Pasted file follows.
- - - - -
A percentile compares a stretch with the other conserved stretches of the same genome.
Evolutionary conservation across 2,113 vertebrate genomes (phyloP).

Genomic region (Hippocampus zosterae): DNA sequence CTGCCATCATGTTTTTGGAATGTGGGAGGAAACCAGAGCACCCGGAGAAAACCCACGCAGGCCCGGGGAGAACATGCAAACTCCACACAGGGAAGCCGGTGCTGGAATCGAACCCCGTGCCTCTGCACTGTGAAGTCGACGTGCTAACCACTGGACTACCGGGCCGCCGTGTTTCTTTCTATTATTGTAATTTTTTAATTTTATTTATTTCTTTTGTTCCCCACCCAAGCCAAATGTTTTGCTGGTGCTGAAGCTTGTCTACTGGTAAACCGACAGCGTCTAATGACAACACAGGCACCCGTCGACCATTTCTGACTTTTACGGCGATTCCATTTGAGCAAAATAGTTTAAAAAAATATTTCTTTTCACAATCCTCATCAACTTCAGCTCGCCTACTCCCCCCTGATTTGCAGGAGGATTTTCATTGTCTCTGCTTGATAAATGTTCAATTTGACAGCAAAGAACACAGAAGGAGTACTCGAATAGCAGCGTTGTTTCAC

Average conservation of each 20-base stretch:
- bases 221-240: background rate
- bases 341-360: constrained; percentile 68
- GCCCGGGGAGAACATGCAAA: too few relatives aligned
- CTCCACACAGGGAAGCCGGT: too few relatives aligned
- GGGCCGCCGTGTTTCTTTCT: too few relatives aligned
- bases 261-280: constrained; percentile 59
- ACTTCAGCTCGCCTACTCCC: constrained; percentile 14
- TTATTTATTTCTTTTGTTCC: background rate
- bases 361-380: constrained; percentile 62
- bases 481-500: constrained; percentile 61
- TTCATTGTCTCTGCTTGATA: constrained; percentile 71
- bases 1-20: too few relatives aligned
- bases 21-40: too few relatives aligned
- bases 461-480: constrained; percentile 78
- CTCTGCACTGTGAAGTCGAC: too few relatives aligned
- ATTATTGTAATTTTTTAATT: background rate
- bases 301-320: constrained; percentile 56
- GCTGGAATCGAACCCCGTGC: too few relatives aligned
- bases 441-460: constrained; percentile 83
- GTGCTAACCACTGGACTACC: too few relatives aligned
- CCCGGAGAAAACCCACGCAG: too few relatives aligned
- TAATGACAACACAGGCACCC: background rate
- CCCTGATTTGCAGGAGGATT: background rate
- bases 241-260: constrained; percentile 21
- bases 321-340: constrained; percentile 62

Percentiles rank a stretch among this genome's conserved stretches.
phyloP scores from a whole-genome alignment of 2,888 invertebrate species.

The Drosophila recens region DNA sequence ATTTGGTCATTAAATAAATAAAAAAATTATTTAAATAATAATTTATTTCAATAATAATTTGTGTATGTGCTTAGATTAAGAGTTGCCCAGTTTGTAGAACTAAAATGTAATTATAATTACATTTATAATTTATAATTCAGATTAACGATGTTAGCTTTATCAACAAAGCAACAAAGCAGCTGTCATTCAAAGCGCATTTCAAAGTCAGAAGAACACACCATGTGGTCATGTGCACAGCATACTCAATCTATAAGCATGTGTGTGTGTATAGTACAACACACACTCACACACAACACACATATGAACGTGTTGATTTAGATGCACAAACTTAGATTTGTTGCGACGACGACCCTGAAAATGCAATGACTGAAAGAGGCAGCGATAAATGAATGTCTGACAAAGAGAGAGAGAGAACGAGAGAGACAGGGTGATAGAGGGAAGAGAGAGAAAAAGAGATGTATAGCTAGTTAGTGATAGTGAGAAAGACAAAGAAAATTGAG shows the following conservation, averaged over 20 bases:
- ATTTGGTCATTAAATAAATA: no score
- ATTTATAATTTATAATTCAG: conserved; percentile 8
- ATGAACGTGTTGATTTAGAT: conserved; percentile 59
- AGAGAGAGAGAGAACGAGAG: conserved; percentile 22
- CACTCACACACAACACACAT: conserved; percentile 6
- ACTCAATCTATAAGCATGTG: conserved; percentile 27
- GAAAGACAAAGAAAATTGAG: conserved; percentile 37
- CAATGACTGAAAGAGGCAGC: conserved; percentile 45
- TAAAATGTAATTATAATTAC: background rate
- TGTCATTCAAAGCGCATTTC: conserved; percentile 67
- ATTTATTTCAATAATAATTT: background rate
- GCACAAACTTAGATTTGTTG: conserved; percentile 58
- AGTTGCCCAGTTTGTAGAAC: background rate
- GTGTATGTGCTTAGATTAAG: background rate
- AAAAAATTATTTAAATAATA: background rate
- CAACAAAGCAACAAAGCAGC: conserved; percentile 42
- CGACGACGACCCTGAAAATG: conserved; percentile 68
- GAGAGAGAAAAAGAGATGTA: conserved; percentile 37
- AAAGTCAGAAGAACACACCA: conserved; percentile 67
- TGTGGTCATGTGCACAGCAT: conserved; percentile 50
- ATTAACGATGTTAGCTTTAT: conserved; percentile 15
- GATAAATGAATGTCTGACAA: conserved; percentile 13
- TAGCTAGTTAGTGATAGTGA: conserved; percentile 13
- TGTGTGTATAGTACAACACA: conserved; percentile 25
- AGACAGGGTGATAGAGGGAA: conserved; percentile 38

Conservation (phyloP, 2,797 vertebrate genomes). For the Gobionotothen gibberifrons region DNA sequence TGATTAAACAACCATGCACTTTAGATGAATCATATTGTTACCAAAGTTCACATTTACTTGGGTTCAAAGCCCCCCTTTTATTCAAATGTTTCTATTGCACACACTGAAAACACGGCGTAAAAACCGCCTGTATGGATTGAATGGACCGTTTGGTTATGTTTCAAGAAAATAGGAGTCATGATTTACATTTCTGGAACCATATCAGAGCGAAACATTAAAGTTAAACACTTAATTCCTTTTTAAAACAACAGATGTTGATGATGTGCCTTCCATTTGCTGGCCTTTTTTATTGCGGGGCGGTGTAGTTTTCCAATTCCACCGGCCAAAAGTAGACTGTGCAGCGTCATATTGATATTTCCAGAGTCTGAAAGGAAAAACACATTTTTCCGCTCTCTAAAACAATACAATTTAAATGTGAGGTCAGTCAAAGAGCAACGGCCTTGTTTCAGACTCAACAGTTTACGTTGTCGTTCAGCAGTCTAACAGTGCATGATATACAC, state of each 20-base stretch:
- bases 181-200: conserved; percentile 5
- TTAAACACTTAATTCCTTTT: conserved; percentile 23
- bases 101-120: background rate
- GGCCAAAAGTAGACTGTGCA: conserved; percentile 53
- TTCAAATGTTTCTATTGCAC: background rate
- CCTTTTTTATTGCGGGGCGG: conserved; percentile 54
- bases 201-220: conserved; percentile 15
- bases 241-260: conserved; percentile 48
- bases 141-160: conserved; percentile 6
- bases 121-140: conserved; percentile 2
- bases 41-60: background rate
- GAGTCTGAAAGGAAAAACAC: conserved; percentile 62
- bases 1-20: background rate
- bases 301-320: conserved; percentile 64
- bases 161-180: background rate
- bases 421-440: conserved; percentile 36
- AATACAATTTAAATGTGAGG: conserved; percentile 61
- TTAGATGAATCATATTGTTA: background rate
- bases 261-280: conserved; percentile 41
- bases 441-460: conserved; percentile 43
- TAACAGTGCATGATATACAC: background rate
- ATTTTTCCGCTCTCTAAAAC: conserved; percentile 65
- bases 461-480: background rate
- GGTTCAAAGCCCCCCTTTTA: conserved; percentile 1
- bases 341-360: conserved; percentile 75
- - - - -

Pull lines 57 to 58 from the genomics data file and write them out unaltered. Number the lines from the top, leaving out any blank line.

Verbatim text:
- AGACAGGGTGATAGAGGGAA: conserved; percentile 38

Conservation (phyloP, 2,797 vertebrate genomes). For the Gobionotothen gibberifrons region DNA sequence TGATTAAACAACCATGCACTTTAGATGAATCATATTGTTACCAAAGTTCACATTTACTTGGGTTCAAAGCCCCCCTTTTATTCAAATGTTTCTATTGCACACACTGAAAACACGGCGTAAAAACCGCCTGTATGGATTGAATGGACCGTTTGGTTATGTTTCAAGAAAATAGGAGTCATGATTTACATTTCTGGAACCATATCAGAGCGAAACATTAAAGTTAAACACTTAATTCCTTTTTAAAACAACAGATGTTGATGATGTGCCTTCCATTTGCTGGCCTTTTTTATTGCGGGGCGGTGTAGTTTTCCAATTCCACCGGCCAAAAGTAGACTGTGCAGCGTCATATTGATATTTCCAGAGTCTGAAAGGAAAAACACATTTTTCCGCTCTCTAAAACAATACAATTTAAATGTGAGGTCAGTCAAAGAGCAACGGCCTTGTTTCAGACTCAACAGTTTACGTTGTCGTTCAGCAGTCTAACAGTGCATGATATACAC, state of each 20-base stretch: